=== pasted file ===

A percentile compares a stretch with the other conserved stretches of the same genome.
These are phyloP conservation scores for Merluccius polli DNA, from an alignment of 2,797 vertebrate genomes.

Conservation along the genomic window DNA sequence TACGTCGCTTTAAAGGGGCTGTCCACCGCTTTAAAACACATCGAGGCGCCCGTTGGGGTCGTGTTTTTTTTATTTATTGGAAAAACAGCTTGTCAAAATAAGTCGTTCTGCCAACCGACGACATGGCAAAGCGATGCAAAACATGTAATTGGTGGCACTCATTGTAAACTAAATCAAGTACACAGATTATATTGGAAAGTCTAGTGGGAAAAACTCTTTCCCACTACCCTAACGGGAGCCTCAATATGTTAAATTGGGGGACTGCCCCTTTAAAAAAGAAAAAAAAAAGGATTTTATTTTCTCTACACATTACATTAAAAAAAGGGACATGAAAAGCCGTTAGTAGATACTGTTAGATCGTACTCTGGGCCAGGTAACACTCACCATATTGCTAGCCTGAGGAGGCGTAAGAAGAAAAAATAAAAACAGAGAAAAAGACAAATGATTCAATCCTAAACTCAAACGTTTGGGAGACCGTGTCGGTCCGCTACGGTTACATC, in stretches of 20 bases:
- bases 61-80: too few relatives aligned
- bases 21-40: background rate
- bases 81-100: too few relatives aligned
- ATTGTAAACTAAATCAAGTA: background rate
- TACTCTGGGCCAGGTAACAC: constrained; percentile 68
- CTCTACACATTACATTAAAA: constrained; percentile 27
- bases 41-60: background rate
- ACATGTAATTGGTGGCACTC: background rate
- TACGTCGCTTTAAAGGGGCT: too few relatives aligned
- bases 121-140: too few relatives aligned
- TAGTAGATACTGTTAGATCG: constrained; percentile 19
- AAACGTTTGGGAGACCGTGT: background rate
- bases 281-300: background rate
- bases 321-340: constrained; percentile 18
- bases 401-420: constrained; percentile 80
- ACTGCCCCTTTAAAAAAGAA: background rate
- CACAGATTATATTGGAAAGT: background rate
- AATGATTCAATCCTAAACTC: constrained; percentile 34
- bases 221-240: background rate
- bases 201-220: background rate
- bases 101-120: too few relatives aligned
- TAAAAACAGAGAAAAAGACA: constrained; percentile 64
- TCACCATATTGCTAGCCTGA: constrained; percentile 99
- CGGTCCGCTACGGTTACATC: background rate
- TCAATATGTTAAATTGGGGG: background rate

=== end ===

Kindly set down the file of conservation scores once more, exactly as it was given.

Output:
A percentile compares a stretch with the other conserved stretches of the same genome.
These are phyloP conservation scores for Merluccius polli DNA, from an alignment of 2,797 vertebrate genomes.

Conservation along the genomic window DNA sequence TACGTCGCTTTAAAGGGGCTGTCCACCGCTTTAAAACACATCGAGGCGCCCGTTGGGGTCGTGTTTTTTTTATTTATTGGAAAAACAGCTTGTCAAAATAAGTCGTTCTGCCAACCGACGACATGGCAAAGCGATGCAAAACATGTAATTGGTGGCACTCATTGTAAACTAAATCAAGTACACAGATTATATTGGAAAGTCTAGTGGGAAAAACTCTTTCCCACTACCCTAACGGGAGCCTCAATATGTTAAATTGGGGGACTGCCCCTTTAAAAAAGAAAAAAAAAAGGATTTTATTTTCTCTACACATTACATTAAAAAAAGGGACATGAAAAGCCGTTAGTAGATACTGTTAGATCGTACTCTGGGCCAGGTAACACTCACCATATTGCTAGCCTGAGGAGGCGTAAGAAGAAAAAATAAAAACAGAGAAAAAGACAAATGATTCAATCCTAAACTCAAACGTTTGGGAGACCGTGTCGGTCCGCTACGGTTACATC, in stretches of 20 bases:
- bases 61-80: too few relatives aligned
- bases 21-40: background rate
- bases 81-100: too few relatives aligned
- ATTGTAAACTAAATCAAGTA: background rate
- TACTCTGGGCCAGGTAACAC: constrained; percentile 68
- CTCTACACATTACATTAAAA: constrained; percentile 27
- bases 41-60: background rate
- ACATGTAATTGGTGGCACTC: background rate
- TACGTCGCTTTAAAGGGGCT: too few relatives aligned
- bases 121-140: too few relatives aligned
- TAGTAGATACTGTTAGATCG: constrained; percentile 19
- AAACGTTTGGGAGACCGTGT: background rate
- bases 281-300: background rate
- bases 321-340: constrained; percentile 18
- bases 401-420: constrained; percentile 80
- ACTGCCCCTTTAAAAAAGAA: background rate
- CACAGATTATATTGGAAAGT: background rate
- AATGATTCAATCCTAAACTC: constrained; percentile 34
- bases 221-240: background rate
- bases 201-220: background rate
- bases 101-120: too few relatives aligned
- TAAAAACAGAGAAAAAGACA: constrained; percentile 64
- TCACCATATTGCTAGCCTGA: constrained; percentile 99
- CGGTCCGCTACGGTTACATC: background rate
- TCAATATGTTAAATTGGGGG: background rate